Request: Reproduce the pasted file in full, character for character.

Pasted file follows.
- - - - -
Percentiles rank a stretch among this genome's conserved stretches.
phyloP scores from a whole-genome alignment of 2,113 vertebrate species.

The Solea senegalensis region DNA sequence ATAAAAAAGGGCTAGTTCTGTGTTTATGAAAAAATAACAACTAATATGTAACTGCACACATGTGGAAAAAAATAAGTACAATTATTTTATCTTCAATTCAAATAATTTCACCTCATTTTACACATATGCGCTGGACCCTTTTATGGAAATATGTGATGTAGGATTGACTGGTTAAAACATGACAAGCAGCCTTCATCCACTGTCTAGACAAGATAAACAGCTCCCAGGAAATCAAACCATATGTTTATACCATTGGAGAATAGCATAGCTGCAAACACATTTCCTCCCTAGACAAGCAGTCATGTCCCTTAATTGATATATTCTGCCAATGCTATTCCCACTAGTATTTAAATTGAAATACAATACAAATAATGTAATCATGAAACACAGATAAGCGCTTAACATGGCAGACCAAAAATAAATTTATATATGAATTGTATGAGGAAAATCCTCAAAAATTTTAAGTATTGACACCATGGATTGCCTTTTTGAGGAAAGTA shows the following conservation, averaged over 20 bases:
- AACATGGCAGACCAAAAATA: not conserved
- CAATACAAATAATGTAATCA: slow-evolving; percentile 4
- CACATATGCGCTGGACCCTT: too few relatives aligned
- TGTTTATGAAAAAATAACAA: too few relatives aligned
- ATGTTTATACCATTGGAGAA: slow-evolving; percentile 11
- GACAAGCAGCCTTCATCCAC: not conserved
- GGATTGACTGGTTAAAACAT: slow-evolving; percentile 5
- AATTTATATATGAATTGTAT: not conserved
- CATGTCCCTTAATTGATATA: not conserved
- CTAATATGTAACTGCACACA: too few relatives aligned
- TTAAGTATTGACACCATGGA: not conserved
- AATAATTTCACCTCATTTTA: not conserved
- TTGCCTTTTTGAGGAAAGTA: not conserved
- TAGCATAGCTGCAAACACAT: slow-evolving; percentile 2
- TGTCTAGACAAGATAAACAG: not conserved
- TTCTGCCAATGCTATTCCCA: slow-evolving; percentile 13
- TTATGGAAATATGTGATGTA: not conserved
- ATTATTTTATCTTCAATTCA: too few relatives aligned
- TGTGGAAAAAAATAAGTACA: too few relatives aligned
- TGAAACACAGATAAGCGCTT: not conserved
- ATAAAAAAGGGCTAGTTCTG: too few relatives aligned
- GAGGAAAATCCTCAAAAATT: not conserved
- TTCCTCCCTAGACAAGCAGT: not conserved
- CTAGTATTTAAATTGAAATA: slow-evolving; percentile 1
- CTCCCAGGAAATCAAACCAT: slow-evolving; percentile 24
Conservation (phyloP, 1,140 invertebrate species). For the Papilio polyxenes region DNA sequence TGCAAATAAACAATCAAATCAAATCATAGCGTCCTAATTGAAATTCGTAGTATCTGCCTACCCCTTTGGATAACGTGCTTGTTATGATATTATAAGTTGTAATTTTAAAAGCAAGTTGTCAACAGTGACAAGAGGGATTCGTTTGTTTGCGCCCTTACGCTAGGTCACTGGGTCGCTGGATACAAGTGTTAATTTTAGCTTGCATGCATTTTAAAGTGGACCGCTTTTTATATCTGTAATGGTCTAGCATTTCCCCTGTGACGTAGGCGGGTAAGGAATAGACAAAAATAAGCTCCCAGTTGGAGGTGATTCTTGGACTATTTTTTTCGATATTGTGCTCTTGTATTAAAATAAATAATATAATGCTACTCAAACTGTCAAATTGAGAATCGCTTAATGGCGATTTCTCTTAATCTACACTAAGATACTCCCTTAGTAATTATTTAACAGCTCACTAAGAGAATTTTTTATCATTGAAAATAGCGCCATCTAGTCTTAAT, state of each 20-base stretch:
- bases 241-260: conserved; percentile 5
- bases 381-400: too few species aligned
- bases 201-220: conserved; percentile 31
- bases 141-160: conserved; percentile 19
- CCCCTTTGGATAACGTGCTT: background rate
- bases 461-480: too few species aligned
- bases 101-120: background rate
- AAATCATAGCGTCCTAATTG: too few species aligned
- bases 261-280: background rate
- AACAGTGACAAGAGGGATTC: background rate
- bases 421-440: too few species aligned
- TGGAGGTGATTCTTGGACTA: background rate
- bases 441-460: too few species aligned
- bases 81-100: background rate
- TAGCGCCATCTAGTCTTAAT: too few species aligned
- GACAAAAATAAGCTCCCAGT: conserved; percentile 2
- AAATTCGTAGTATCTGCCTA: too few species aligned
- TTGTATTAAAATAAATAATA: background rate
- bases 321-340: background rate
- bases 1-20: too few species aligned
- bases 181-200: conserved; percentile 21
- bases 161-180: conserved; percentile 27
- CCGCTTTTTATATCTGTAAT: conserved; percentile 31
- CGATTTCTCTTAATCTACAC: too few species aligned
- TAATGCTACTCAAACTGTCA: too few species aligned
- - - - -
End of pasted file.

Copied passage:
Percentiles rank a stretch among this genome's conserved stretches.
phyloP scores from a whole-genome alignment of 2,113 vertebrate species.

The Solea senegalensis region DNA sequence ATAAAAAAGGGCTAGTTCTGTGTTTATGAAAAAATAACAACTAATATGTAACTGCACACATGTGGAAAAAAATAAGTACAATTATTTTATCTTCAATTCAAATAATTTCACCTCATTTTACACATATGCGCTGGACCCTTTTATGGAAATATGTGATGTAGGATTGACTGGTTAAAACATGACAAGCAGCCTTCATCCACTGTCTAGACAAGATAAACAGCTCCCAGGAAATCAAACCATATGTTTATACCATTGGAGAATAGCATAGCTGCAAACACATTTCCTCCCTAGACAAGCAGTCATGTCCCTTAATTGATATATTCTGCCAATGCTATTCCCACTAGTATTTAAATTGAAATACAATACAAATAATGTAATCATGAAACACAGATAAGCGCTTAACATGGCAGACCAAAAATAAATTTATATATGAATTGTATGAGGAAAATCCTCAAAAATTTTAAGTATTGACACCATGGATTGCCTTTTTGAGGAAAGTA shows the following conservation, averaged over 20 bases:
- AACATGGCAGACCAAAAATA: not conserved
- CAATACAAATAATGTAATCA: slow-evolving; percentile 4
- CACATATGCGCTGGACCCTT: too few relatives aligned
- TGTTTATGAAAAAATAACAA: too few relatives aligned
- ATGTTTATACCATTGGAGAA: slow-evolving; percentile 11
- GACAAGCAGCCTTCATCCAC: not conserved
- GGATTGACTGGTTAAAACAT: slow-evolving; percentile 5
- AATTTATATATGAATTGTAT: not conserved
- CATGTCCCTTAATTGATATA: not conserved
- CTAATATGTAACTGCACACA: too few relatives aligned
- TTAAGTATTGACACCATGGA: not conserved
- AATAATTTCACCTCATTTTA: not conserved
- TTGCCTTTTTGAGGAAAGTA: not conserved
- TAGCATAGCTGCAAACACAT: slow-evolving; percentile 2
- TGTCTAGACAAGATAAACAG: not conserved
- TTCTGCCAATGCTATTCCCA: slow-evolving; percentile 13
- TTATGGAAATATGTGATGTA: not conserved
- ATTATTTTATCTTCAATTCA: too few relatives aligned
- TGTGGAAAAAAATAAGTACA: too few relatives aligned
- TGAAACACAGATAAGCGCTT: not conserved
- ATAAAAAAGGGCTAGTTCTG: too few relatives aligned
- GAGGAAAATCCTCAAAAATT: not conserved
- TTCCTCCCTAGACAAGCAGT: not conserved
- CTAGTATTTAAATTGAAATA: slow-evolving; percentile 1
- CTCCCAGGAAATCAAACCAT: slow-evolving; percentile 24
Conservation (phyloP, 1,140 invertebrate species). For the Papilio polyxenes region DNA sequence TGCAAATAAACAATCAAATCAAATCATAGCGTCCTAATTGAAATTCGTAGTATCTGCCTACCCCTTTGGATAACGTGCTTGTTATGATATTATAAGTTGTAATTTTAAAAGCAAGTTGTCAACAGTGACAAGAGGGATTCGTTTGTTTGCGCCCTTACGCTAGGTCACTGGGTCGCTGGATACAAGTGTTAATTTTAGCTTGCATGCATTTTAAAGTGGACCGCTTTTTATATCTGTAATGGTCTAGCATTTCCCCTGTGACGTAGGCGGGTAAGGAATAGACAAAAATAAGCTCCCAGTTGGAGGTGATTCTTGGACTATTTTTTTCGATATTGTGCTCTTGTATTAAAATAAATAATATAATGCTACTCAAACTGTCAAATTGAGAATCGCTTAATGGCGATTTCTCTTAATCTACACTAAGATACTCCCTTAGTAATTATTTAACAGCTCACTAAGAGAATTTTTTATCATTGAAAATAGCGCCATCTAGTCTTAAT, state of each 20-base stretch:
- bases 241-260: conserved; percentile 5
- bases 381-400: too few species aligned
- bases 201-220: conserved; percentile 31
- bases 141-160: conserved; percentile 19
- CCCCTTTGGATAACGTGCTT: background rate
- bases 461-480: too few species aligned
- bases 101-120: background rate
- AAATCATAGCGTCCTAATTG: too few species aligned
- bases 261-280: background rate
- AACAGTGACAAGAGGGATTC: background rate
- bases 421-440: too few species aligned
- TGGAGGTGATTCTTGGACTA: background rate
- bases 441-460: too few species aligned
- bases 81-100: background rate
- TAGCGCCATCTAGTCTTAAT: too few species aligned
- GACAAAAATAAGCTCCCAGT: conserved; percentile 2
- AAATTCGTAGTATCTGCCTA: too few species aligned
- TTGTATTAAAATAAATAATA: background rate
- bases 321-340: background rate
- bases 1-20: too few species aligned
- bases 181-200: conserved; percentile 21
- bases 161-180: conserved; percentile 27
- CCGCTTTTTATATCTGTAAT: conserved; percentile 31
- CGATTTCTCTTAATCTACAC: too few species aligned
- TAATGCTACTCAAACTGTCA: too few species aligned